Tuesday, September 11, 2007

A Sad Day for the Body Shop

Body Shop founder Anita Roddick dies

By D'ARCY DORAN, Associated Press Writer Mon Sep 10, 10:16 PM ET

LONDON - Body Shop founder Anita Roddick, who used her international cosmetics chain to promote eco-friendly practices long before they were widely fashionable, died Monday night after suffering a major brain hemorrhage, her family said. She was 64.

Roddick, known as the "Queen of Green," was lauded around the world for trailblazing business practices that promoted environmentalism and other causes dear to her heart, from human rights to Third World debt relief.

"Businesses have the power to do good," Roddick wrote on the Web site of the company, which was bought by the French company L'Oreal Group last year for $1.14 billion.

The Body Shop opposed animal testing and tried to encourage Third World development by purchasing materials from small communities in poorer countries. It founded a human rights award and invested in a wind farm in Wales as part of its campaign to promote renewable energy.

"Before Body Shop you could only find cruelty-free products in hippie shops — now they are everywhere," said People for the Ethical Treatment of Animals vice president Dan Mathews, who worked with Roddick on campaigns in the 1980s, when Body Shop became a global brand.

To read the rest of the article, click here.

Somewhere, there are people who aren't so happy that their niche has been commercialized, re-appropriated by corporations touting their intentions are for the greater good, the preservation of the flora and fauna of the planet...but in reality, it's all about making even more money. Because to sell a product, these companies must sell wardrobe styles, eating habits, and philosophical beliefs that capitalize on the proclivity for human beings to want to belong and be accepted by those who sit atop the throne of the cultural elite.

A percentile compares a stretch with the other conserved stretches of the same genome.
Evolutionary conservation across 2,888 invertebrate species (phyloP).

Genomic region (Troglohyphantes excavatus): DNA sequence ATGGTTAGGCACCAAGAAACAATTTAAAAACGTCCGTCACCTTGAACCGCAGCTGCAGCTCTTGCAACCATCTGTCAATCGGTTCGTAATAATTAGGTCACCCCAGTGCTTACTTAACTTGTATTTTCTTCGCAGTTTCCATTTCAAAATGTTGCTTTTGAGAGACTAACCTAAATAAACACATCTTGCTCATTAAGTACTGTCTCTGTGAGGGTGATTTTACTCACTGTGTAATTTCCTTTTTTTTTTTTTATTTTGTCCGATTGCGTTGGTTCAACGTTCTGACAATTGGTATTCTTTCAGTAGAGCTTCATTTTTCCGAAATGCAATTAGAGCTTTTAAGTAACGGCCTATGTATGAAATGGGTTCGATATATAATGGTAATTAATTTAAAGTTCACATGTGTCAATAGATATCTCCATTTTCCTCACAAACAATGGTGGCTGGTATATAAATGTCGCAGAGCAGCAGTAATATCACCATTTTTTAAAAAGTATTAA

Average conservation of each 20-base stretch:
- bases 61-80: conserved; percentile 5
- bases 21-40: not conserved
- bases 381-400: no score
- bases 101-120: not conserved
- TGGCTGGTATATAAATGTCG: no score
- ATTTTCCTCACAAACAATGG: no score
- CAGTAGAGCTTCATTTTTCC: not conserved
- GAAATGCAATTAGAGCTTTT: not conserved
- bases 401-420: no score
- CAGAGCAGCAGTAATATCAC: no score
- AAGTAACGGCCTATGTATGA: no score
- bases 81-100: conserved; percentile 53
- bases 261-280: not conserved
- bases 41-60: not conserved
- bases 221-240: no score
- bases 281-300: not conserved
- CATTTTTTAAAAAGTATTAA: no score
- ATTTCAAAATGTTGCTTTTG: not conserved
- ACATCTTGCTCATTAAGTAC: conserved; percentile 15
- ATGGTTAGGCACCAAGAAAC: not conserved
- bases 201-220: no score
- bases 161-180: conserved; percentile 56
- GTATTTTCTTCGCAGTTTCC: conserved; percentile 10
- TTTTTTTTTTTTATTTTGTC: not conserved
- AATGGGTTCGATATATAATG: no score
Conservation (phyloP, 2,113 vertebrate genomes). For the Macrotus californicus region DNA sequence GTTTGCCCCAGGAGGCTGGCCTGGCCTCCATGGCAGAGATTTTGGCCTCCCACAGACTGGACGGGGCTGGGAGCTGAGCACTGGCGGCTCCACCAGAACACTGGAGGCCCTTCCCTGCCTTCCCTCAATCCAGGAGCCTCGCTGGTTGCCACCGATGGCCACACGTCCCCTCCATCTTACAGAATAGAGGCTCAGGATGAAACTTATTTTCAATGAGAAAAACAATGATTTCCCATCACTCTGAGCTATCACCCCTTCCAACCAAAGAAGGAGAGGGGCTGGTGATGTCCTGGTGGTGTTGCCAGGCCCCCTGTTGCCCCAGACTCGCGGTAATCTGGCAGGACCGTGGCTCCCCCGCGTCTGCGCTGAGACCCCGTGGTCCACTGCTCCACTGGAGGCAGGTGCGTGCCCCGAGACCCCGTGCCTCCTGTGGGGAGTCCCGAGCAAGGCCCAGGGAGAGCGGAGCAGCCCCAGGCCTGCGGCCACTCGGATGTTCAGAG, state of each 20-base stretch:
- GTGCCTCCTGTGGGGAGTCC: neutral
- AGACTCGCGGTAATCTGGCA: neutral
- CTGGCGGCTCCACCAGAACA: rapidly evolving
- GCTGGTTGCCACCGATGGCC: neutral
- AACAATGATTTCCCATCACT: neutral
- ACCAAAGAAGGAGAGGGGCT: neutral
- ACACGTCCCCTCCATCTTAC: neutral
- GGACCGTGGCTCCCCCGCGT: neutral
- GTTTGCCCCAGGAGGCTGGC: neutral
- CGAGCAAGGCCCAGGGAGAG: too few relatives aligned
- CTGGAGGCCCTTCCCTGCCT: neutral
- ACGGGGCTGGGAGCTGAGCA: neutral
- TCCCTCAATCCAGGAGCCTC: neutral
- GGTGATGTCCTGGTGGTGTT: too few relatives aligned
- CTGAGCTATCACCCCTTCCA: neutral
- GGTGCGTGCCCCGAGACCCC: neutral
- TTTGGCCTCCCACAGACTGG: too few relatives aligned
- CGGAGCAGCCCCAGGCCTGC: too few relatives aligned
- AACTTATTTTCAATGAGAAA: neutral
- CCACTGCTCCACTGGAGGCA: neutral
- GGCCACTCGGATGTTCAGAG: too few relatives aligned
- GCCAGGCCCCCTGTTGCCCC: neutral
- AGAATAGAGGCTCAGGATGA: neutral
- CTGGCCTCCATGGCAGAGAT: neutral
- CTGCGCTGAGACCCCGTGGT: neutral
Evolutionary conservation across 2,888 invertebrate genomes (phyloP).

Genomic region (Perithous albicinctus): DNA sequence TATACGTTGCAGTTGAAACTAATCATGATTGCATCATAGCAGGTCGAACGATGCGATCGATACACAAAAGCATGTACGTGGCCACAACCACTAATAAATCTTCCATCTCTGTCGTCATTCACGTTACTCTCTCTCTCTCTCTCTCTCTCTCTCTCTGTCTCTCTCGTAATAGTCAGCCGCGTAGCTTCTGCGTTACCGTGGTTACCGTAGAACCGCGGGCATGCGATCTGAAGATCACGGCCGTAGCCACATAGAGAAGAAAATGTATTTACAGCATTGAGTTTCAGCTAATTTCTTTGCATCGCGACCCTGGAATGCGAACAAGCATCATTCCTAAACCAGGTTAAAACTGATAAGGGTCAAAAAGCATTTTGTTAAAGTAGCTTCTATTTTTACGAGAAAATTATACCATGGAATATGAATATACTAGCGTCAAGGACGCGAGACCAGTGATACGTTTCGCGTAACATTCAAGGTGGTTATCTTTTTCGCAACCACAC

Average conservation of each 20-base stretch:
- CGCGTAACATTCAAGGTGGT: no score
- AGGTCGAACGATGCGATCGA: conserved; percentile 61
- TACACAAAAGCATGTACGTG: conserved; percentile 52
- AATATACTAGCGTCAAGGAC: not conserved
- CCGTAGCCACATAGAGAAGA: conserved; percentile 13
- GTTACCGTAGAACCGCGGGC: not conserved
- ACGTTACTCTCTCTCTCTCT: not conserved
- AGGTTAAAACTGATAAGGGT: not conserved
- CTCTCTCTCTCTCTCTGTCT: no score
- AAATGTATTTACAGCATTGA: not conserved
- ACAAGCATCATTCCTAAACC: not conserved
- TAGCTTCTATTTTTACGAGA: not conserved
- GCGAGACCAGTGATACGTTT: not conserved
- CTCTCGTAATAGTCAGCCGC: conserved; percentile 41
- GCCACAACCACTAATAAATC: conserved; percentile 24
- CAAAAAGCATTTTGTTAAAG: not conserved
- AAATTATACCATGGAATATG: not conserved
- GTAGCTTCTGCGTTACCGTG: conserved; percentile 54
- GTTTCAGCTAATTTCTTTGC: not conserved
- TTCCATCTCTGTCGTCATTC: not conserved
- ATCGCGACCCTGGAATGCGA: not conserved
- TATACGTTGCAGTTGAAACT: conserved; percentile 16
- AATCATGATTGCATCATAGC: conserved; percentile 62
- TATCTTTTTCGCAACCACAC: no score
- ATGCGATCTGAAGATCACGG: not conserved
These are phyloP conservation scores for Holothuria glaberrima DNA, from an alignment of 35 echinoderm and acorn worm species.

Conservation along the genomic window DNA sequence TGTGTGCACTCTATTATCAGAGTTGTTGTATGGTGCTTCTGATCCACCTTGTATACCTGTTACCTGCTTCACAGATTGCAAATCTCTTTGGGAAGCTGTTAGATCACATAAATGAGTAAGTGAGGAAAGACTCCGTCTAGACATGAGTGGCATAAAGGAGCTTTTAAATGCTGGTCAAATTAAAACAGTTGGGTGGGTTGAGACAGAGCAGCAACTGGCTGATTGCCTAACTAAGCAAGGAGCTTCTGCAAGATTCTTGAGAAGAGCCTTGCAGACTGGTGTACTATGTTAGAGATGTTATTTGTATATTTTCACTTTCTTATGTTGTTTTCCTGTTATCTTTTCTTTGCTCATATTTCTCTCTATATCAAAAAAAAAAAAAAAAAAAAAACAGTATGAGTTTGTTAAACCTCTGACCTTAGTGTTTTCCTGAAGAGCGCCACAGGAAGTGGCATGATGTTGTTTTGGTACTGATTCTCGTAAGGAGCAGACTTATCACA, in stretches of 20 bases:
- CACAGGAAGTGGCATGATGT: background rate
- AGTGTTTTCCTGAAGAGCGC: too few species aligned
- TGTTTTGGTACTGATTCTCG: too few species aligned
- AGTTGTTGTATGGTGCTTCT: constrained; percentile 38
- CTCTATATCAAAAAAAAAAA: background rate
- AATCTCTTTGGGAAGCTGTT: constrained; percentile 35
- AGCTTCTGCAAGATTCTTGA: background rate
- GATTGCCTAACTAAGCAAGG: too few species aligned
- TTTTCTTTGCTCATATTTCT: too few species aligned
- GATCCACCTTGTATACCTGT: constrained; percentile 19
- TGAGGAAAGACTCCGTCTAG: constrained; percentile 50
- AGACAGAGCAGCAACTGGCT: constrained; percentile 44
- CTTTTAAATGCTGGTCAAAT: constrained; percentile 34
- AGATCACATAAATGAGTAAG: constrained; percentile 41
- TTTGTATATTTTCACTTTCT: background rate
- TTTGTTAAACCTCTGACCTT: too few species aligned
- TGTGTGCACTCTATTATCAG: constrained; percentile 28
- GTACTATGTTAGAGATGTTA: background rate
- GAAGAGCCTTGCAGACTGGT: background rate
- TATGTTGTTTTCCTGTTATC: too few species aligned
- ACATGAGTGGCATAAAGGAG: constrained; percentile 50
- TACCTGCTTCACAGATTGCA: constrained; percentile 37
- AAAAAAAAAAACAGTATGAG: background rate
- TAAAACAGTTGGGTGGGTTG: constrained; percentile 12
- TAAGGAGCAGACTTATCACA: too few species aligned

I realize that economic development and saving the Earth are not easy or simple tasks to undertake, and that more than a handful of groups are necessary for any kind of observable progress to be made (within our lifetime). Nonetheless, it isn't a cause for sustained celebration when something you called your own (or your community's own) is cloned or even taken from you because your own efforts are no longer (good) enough. Not to suggest that it's what happened with the Body Shop.

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May Mrs. Roddick rest in peace.

pic cred: Amazon.com

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